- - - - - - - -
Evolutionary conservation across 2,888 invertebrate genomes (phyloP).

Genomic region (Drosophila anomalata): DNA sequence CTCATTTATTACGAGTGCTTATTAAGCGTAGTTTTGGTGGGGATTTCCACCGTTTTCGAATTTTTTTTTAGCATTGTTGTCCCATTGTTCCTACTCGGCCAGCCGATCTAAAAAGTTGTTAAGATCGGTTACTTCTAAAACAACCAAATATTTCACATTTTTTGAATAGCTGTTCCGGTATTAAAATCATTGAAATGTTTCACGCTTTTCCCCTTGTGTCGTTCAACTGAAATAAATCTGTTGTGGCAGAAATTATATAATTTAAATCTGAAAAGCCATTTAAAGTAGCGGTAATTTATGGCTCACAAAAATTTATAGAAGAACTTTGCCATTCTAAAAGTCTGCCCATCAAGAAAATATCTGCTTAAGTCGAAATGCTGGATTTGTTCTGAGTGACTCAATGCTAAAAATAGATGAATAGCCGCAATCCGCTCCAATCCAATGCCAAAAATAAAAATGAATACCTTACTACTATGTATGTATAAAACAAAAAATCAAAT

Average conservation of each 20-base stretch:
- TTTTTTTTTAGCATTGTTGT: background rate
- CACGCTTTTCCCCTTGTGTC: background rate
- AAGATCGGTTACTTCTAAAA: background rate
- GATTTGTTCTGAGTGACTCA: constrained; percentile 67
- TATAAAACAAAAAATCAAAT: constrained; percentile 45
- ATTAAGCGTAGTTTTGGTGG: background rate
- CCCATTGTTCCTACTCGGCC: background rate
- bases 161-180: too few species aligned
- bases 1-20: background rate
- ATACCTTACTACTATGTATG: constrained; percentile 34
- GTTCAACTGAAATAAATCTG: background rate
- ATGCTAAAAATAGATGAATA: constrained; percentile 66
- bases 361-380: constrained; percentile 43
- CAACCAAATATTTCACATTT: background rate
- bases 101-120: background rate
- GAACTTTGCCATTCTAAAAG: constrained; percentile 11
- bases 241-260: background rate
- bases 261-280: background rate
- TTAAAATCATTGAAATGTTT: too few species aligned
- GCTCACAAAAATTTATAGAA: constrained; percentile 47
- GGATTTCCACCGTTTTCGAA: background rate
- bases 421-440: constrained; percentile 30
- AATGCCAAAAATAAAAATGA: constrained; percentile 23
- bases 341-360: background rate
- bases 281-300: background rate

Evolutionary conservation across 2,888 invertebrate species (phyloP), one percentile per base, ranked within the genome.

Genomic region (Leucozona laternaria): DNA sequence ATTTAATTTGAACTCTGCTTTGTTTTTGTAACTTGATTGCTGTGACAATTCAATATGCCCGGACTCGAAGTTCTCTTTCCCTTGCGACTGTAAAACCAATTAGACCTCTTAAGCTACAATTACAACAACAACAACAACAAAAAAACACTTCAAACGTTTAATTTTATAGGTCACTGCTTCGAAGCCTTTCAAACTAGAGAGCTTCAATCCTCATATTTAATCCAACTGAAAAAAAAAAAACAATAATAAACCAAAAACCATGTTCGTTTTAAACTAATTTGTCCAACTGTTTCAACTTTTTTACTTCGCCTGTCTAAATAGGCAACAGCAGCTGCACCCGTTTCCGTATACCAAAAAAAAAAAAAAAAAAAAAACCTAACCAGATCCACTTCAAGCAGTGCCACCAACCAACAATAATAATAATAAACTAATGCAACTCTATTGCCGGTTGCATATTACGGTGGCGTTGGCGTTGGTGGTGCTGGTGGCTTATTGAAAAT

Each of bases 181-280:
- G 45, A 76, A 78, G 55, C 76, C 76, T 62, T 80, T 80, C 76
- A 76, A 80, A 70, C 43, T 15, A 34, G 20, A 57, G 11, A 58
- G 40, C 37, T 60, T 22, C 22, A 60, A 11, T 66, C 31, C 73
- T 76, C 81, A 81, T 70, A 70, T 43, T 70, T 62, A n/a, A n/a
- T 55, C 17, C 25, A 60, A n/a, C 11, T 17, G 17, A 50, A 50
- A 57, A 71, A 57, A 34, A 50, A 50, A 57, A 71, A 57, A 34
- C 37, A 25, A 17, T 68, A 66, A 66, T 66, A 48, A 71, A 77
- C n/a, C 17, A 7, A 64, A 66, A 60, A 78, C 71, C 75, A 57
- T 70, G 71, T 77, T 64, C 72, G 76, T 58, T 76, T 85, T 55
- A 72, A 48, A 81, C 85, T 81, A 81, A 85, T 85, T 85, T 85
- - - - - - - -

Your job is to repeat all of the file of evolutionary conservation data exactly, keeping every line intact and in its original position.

Evolutionary conservation across 2,888 invertebrate genomes (phyloP).

Genomic region (Drosophila anomalata): DNA sequence CTCATTTATTACGAGTGCTTATTAAGCGTAGTTTTGGTGGGGATTTCCACCGTTTTCGAATTTTTTTTTAGCATTGTTGTCCCATTGTTCCTACTCGGCCAGCCGATCTAAAAAGTTGTTAAGATCGGTTACTTCTAAAACAACCAAATATTTCACATTTTTTGAATAGCTGTTCCGGTATTAAAATCATTGAAATGTTTCACGCTTTTCCCCTTGTGTCGTTCAACTGAAATAAATCTGTTGTGGCAGAAATTATATAATTTAAATCTGAAAAGCCATTTAAAGTAGCGGTAATTTATGGCTCACAAAAATTTATAGAAGAACTTTGCCATTCTAAAAGTCTGCCCATCAAGAAAATATCTGCTTAAGTCGAAATGCTGGATTTGTTCTGAGTGACTCAATGCTAAAAATAGATGAATAGCCGCAATCCGCTCCAATCCAATGCCAAAAATAAAAATGAATACCTTACTACTATGTATGTATAAAACAAAAAATCAAAT

Average conservation of each 20-base stretch:
- TTTTTTTTTAGCATTGTTGT: background rate
- CACGCTTTTCCCCTTGTGTC: background rate
- AAGATCGGTTACTTCTAAAA: background rate
- GATTTGTTCTGAGTGACTCA: constrained; percentile 67
- TATAAAACAAAAAATCAAAT: constrained; percentile 45
- ATTAAGCGTAGTTTTGGTGG: background rate
- CCCATTGTTCCTACTCGGCC: background rate
- bases 161-180: too few species aligned
- bases 1-20: background rate
- ATACCTTACTACTATGTATG: constrained; percentile 34
- GTTCAACTGAAATAAATCTG: background rate
- ATGCTAAAAATAGATGAATA: constrained; percentile 66
- bases 361-380: constrained; percentile 43
- CAACCAAATATTTCACATTT: background rate
- bases 101-120: background rate
- GAACTTTGCCATTCTAAAAG: constrained; percentile 11
- bases 241-260: background rate
- bases 261-280: background rate
- TTAAAATCATTGAAATGTTT: too few species aligned
- GCTCACAAAAATTTATAGAA: constrained; percentile 47
- GGATTTCCACCGTTTTCGAA: background rate
- bases 421-440: constrained; percentile 30
- AATGCCAAAAATAAAAATGA: constrained; percentile 23
- bases 341-360: background rate
- bases 281-300: background rate

Evolutionary conservation across 2,888 invertebrate species (phyloP), one percentile per base, ranked within the genome.

Genomic region (Leucozona laternaria): DNA sequence ATTTAATTTGAACTCTGCTTTGTTTTTGTAACTTGATTGCTGTGACAATTCAATATGCCCGGACTCGAAGTTCTCTTTCCCTTGCGACTGTAAAACCAATTAGACCTCTTAAGCTACAATTACAACAACAACAACAACAAAAAAACACTTCAAACGTTTAATTTTATAGGTCACTGCTTCGAAGCCTTTCAAACTAGAGAGCTTCAATCCTCATATTTAATCCAACTGAAAAAAAAAAAACAATAATAAACCAAAAACCATGTTCGTTTTAAACTAATTTGTCCAACTGTTTCAACTTTTTTACTTCGCCTGTCTAAATAGGCAACAGCAGCTGCACCCGTTTCCGTATACCAAAAAAAAAAAAAAAAAAAAAACCTAACCAGATCCACTTCAAGCAGTGCCACCAACCAACAATAATAATAATAAACTAATGCAACTCTATTGCCGGTTGCATATTACGGTGGCGTTGGCGTTGGTGGTGCTGGTGGCTTATTGAAAAT

Each of bases 181-280:
- G 45, A 76, A 78, G 55, C 76, C 76, T 62, T 80, T 80, C 76
- A 76, A 80, A 70, C 43, T 15, A 34, G 20, A 57, G 11, A 58
- G 40, C 37, T 60, T 22, C 22, A 60, A 11, T 66, C 31, C 73
- T 76, C 81, A 81, T 70, A 70, T 43, T 70, T 62, A n/a, A n/a
- T 55, C 17, C 25, A 60, A n/a, C 11, T 17, G 17, A 50, A 50
- A 57, A 71, A 57, A 34, A 50, A 50, A 57, A 71, A 57, A 34
- C 37, A 25, A 17, T 68, A 66, A 66, T 66, A 48, A 71, A 77
- C n/a, C 17, A 7, A 64, A 66, A 60, A 78, C 71, C 75, A 57
- T 70, G 71, T 77, T 64, C 72, G 76, T 58, T 76, T 85, T 55
- A 72, A 48, A 81, C 85, T 81, A 81, A 85, T 85, T 85, T 85